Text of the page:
Part of this interview, on reading, resonated deeply, though the entire interview is extraordinary, as is Handke’s To Duration.
“PH: One’s manner of reading changes throughout life. I believe that I’ve only now reached a point where I’ve really learned to read. Or at least that I’ve realized how I used to read. Not even when I was reading Stifter could I really read. It was often … for example, Goethe’s Elective Affinities or Hölderlin’s Hyperion: I read them at the wrong time, I didn’t understand anything of them, and I also didn’t understand, as Ludwig Hohl says, that different authors have different reading speeds. The reading speed I had earlier was much different than the one I have now, which I think is really the one that suits me best. I now only want to be able to, to be allowed to read slowly.
HG: And you write this way as well. That brings to mind: one student found this slow tempo an imposition: how at the beginning of Slow Homecoming, with these long sentences, you force this slowness onto the reader, like in a Wagner opera.
PH: I can understand that very well. At twenty I probably would have stopped reading after two sentences.
HG: Yes, one can only either stop reading or fully give oneself over to it. But to superficially take it in, ‘informative reading’, as it’s called, that doesn’t work.
PH: Nor in the evening before going to sleep, reading in bed, that doesn’t work at all.
HG: Carefully reading a few sentences, that works. But so quickly…
PH: You also can’t force anyone to do anything. You can’t say: you must read at this precise speed.
HG: But otherwise it doesn’t work; one has to read at that tempo.
PH: But I really can assure anyone, if they give it a try, if they want to and are able to read so slowly, they’ll get something out of it.
HG: Yes, then and only then. And that shouldn’t be a reproach!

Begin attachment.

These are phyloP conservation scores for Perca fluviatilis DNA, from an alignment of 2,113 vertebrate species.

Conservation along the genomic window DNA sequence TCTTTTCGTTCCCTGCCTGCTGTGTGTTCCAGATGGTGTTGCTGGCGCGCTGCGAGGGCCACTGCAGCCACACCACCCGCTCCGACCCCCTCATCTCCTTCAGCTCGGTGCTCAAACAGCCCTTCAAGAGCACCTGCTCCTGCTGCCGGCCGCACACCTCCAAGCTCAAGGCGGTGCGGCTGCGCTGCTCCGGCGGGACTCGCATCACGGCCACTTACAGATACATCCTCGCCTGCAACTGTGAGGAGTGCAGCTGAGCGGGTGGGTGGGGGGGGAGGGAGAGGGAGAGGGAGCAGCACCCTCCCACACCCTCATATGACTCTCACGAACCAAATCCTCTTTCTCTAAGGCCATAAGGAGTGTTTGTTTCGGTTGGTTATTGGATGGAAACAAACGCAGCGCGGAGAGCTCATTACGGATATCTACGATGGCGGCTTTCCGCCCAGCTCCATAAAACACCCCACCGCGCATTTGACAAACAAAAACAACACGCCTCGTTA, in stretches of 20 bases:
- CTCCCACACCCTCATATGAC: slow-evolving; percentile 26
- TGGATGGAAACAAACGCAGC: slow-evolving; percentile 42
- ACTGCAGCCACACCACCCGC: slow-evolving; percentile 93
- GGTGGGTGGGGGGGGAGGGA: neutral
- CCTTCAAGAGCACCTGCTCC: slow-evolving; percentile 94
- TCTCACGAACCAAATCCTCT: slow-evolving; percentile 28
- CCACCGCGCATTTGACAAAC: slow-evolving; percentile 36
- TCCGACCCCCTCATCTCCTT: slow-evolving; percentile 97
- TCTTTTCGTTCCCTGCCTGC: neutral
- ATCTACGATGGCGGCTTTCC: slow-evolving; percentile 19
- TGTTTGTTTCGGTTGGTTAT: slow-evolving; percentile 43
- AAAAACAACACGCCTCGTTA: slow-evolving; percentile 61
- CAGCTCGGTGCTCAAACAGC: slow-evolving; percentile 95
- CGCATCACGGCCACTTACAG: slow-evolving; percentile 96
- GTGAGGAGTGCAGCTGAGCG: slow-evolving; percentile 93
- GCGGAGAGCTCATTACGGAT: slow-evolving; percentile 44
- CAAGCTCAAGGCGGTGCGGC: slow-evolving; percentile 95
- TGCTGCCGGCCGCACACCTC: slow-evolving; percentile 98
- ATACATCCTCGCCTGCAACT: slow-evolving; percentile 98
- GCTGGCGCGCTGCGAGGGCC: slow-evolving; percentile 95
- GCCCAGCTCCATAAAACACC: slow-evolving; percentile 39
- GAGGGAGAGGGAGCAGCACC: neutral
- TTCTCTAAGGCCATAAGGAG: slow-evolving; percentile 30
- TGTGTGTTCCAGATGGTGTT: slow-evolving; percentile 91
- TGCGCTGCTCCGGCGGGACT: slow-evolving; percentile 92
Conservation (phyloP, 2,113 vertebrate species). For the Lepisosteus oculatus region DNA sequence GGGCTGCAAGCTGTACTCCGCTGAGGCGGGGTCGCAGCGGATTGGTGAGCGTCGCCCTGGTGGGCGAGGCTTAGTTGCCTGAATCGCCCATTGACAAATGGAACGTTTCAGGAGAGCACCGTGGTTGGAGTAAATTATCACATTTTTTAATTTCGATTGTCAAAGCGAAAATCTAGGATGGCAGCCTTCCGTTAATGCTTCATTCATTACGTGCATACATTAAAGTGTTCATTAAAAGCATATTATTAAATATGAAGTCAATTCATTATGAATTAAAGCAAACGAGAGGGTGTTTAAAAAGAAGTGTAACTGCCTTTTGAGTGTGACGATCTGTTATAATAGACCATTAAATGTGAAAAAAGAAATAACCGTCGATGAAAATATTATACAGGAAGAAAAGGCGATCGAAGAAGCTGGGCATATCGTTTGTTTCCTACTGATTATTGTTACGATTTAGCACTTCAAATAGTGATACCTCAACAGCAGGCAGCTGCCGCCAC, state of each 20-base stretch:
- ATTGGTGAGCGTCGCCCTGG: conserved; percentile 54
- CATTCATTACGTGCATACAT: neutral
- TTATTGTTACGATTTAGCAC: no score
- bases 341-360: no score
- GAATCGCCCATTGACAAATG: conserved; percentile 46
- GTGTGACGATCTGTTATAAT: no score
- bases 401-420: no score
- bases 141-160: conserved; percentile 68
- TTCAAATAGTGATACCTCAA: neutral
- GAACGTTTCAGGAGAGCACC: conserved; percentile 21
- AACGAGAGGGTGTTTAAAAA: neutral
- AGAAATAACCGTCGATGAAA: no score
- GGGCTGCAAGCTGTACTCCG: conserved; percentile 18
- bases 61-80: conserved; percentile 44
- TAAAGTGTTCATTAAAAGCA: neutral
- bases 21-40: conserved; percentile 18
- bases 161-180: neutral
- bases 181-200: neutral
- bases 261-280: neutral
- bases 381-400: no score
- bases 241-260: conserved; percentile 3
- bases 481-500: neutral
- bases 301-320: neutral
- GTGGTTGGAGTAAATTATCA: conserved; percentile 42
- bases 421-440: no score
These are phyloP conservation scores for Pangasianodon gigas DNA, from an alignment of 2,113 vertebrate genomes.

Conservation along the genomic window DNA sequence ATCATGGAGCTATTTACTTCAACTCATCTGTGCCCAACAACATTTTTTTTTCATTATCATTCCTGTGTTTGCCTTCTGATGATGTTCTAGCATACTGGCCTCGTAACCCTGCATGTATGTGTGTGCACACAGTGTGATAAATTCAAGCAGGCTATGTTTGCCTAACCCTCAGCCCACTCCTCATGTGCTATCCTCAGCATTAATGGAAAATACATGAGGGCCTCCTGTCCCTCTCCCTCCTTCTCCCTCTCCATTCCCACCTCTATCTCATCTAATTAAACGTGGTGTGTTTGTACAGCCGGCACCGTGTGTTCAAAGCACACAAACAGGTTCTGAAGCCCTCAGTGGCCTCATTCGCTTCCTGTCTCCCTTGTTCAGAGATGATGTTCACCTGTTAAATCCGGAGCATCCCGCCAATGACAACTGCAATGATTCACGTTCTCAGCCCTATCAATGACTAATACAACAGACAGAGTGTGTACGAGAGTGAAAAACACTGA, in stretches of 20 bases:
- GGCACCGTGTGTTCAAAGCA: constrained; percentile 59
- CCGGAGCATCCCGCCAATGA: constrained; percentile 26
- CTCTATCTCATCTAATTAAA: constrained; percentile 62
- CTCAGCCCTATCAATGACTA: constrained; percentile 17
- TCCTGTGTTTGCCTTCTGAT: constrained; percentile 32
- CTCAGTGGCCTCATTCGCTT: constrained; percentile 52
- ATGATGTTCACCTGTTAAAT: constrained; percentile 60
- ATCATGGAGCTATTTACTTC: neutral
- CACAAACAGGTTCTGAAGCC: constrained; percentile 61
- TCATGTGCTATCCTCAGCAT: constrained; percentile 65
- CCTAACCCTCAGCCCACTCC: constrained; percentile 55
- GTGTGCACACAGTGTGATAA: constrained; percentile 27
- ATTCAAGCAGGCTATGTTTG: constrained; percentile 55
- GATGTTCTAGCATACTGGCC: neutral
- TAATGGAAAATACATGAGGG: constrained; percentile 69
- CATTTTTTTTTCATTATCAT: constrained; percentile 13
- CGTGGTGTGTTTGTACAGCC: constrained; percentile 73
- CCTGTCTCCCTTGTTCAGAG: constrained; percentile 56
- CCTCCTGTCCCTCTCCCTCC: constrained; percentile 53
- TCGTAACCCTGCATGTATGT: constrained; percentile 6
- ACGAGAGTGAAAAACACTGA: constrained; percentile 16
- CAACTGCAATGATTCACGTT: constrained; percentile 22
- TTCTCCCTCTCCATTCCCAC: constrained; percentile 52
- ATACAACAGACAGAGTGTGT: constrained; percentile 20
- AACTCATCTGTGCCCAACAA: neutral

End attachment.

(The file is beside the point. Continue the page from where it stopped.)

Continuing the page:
PH: I have a great need: not simply to read slowly, but rather to slow myself down through reading. But it’s more than that. If it doesn’t work that way, then I lose all pleasure in reading. When I start scanning again, devouring the pages like I used to, then I start to feel my limbs and extremities becoming cold – which is for me a physical sign, when I get cold – only the cheeks remain hot. Then I know that I’m not reading correctly, or that the book’s not the right one for me. But then when everything becomes warm: the heart, the mind, the senses, out to the smallest fingertips; when I also stall – not falter: when I’m able to stall, to pause, then my reading is an all-embracing perception, then it’s … then out of this self-immersion there arises a vision, a completely natural, logical vision of the outermost world (not just the outer world). For me that’s just … it’s completely organic … for me that’s the only way it works with certain things – so that I can ponder them, pore over them. Although there are moments of longing for the old speedy ‘page-turner’ reading – not ‘longing’: rather nostalgia for the page-turner era. Then one puts away the Hölderlin poem, or whatever ancient text, and one picks up something by an author like Simenon, and for a while it’s like being in a speedboat. But for the duration (and I say that expressly: for the duration), the other kind of reading – the reading I have now learned, have now acquired – is the only kind that deserves the name.”
With thanks to Steve Mitchelmore for pointing towards this superb interview: The Sun of Words, excerpts from Aber ich lebe nur von den Zwischenräumen, an interview between Herbert Gamper and Peter Handke.